IMPORTANT: The fee agreement should clearly define exactly what the attorney will do in regard to your legal matter. It should also be stated that when the objectives are met, the attorney-client relationship is concluded.
There are four types of payment arrangements. They are determined by the type of case.
- Hourly rate
- Flat fee
- Contingent fees
Charging by the hour is the most common. Fees are dependent on the location, size of law firm and experience of attorney. According to the National Law Journal, “[n]early 20 percent of the firms included in [its] annual survey of large law firm billing rates this year (2013) had at least one partner charging more than $1,000 an hour.” By comparison, a sole practitioner in a small town may only charge $125 per hour.
Flat fees are charged when a case is well defined such as writing a simple will, filing bankruptcy or an uncontested divorce with no children. The lawyer may have handled several similar cases so they already have the necessary resources at hand and know approximately how long it will take to achieve the result .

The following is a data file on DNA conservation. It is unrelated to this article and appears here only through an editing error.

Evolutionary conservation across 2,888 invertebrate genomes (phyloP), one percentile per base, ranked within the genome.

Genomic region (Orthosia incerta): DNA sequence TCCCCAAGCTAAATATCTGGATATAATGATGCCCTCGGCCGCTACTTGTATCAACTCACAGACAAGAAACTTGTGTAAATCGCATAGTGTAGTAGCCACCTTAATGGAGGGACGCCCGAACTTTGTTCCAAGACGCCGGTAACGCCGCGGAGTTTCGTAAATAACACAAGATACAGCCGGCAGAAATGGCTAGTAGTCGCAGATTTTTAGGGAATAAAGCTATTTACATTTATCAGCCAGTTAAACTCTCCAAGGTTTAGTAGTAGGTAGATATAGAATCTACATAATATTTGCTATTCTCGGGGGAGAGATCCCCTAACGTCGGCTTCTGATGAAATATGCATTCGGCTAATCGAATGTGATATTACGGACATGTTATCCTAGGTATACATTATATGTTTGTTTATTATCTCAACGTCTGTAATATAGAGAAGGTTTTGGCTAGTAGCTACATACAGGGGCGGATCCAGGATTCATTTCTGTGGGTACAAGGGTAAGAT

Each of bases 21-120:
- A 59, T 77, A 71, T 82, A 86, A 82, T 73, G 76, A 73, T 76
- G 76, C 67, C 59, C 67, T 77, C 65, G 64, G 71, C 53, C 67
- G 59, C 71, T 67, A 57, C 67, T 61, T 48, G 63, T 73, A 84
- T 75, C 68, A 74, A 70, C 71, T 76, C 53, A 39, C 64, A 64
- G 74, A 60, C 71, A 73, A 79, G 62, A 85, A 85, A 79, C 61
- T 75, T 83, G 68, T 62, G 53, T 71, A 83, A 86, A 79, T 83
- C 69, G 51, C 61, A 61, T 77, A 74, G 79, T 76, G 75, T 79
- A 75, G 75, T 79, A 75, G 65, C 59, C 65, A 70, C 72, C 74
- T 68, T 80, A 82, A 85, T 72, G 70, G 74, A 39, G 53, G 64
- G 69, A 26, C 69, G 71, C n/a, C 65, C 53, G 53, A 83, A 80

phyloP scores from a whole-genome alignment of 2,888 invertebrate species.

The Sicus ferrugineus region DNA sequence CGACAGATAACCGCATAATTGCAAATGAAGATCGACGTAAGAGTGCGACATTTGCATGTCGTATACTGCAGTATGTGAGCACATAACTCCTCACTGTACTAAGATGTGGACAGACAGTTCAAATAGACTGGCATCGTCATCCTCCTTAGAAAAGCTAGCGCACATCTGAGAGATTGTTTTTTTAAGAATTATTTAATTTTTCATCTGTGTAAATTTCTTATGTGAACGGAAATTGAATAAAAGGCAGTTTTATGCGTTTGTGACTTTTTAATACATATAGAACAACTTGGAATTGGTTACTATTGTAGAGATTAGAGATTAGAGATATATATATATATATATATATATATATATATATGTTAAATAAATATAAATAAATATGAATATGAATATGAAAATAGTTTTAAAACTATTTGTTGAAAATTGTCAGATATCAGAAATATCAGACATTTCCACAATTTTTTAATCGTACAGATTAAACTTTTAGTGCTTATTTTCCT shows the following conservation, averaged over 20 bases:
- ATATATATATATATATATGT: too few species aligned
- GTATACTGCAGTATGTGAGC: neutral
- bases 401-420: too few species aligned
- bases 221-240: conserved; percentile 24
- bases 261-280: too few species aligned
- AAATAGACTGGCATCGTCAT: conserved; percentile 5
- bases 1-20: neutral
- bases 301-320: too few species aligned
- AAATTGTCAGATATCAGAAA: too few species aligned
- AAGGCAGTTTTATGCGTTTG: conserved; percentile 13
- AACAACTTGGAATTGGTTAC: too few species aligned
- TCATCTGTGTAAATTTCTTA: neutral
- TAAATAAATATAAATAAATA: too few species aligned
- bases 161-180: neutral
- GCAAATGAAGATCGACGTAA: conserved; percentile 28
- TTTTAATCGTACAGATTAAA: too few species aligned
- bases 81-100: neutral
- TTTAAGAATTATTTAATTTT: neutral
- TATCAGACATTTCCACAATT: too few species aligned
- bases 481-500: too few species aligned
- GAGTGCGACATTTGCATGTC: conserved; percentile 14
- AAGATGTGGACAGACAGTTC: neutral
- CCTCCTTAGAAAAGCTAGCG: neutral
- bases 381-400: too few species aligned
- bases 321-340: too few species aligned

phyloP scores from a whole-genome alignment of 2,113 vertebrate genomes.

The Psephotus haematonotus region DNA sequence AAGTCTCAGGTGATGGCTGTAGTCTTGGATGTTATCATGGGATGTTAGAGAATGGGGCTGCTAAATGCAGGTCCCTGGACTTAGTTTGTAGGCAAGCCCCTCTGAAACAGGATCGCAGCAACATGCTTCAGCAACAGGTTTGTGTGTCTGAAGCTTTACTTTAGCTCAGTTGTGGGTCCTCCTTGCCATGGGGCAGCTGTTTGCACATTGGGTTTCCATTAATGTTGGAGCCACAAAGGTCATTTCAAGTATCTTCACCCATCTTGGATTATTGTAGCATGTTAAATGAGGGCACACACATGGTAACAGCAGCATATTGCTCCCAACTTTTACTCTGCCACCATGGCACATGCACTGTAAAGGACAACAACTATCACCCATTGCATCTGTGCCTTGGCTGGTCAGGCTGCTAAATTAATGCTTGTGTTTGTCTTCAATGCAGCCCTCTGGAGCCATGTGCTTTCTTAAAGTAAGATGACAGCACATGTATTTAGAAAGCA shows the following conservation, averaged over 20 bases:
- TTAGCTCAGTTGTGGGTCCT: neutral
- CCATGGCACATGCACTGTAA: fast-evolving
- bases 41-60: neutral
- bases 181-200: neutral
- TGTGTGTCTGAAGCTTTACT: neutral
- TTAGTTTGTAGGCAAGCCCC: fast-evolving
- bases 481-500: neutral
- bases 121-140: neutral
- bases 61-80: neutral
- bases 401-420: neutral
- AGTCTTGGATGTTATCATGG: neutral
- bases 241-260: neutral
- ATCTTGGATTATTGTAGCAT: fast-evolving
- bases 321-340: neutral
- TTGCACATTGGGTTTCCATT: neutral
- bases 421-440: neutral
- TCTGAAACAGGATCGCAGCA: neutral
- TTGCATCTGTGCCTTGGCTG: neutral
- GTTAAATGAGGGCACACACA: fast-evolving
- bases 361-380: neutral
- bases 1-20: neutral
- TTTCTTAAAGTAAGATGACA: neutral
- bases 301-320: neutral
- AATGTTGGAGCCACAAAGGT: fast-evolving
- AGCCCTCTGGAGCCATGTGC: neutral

Retainer is an advance payment on an hourly rate case. The normal scenario for a retainer is, each month payment for services is deducted from it. Once it is depleted the client has to replenish it. Some attorneys use the retainer as a “safety net”. They will continue to send monthly bills which are to be paid. They keep the retainer until the end of the case to cover any balance due at that time. Once the case is closed, they return any leftover monies due you. This is why it is important to read the fee agreement thoroughly. Ask questions if something is unclear.
In a contingency fee agreement, the attorney receives no money in advance and gets paid a percentage from the monies awarded. The normal percentage is 30% if the case does not go to trial and 40% if it does. Many times the attorney will pay costs associated with medical documents, expert witness fees, office expenses, etc. But again, make sure to read the agreement thoroughly so you are familiar with what costs you will be required to cover. Personal injury, auto accident, and workers’ compensation cases fall under this heading.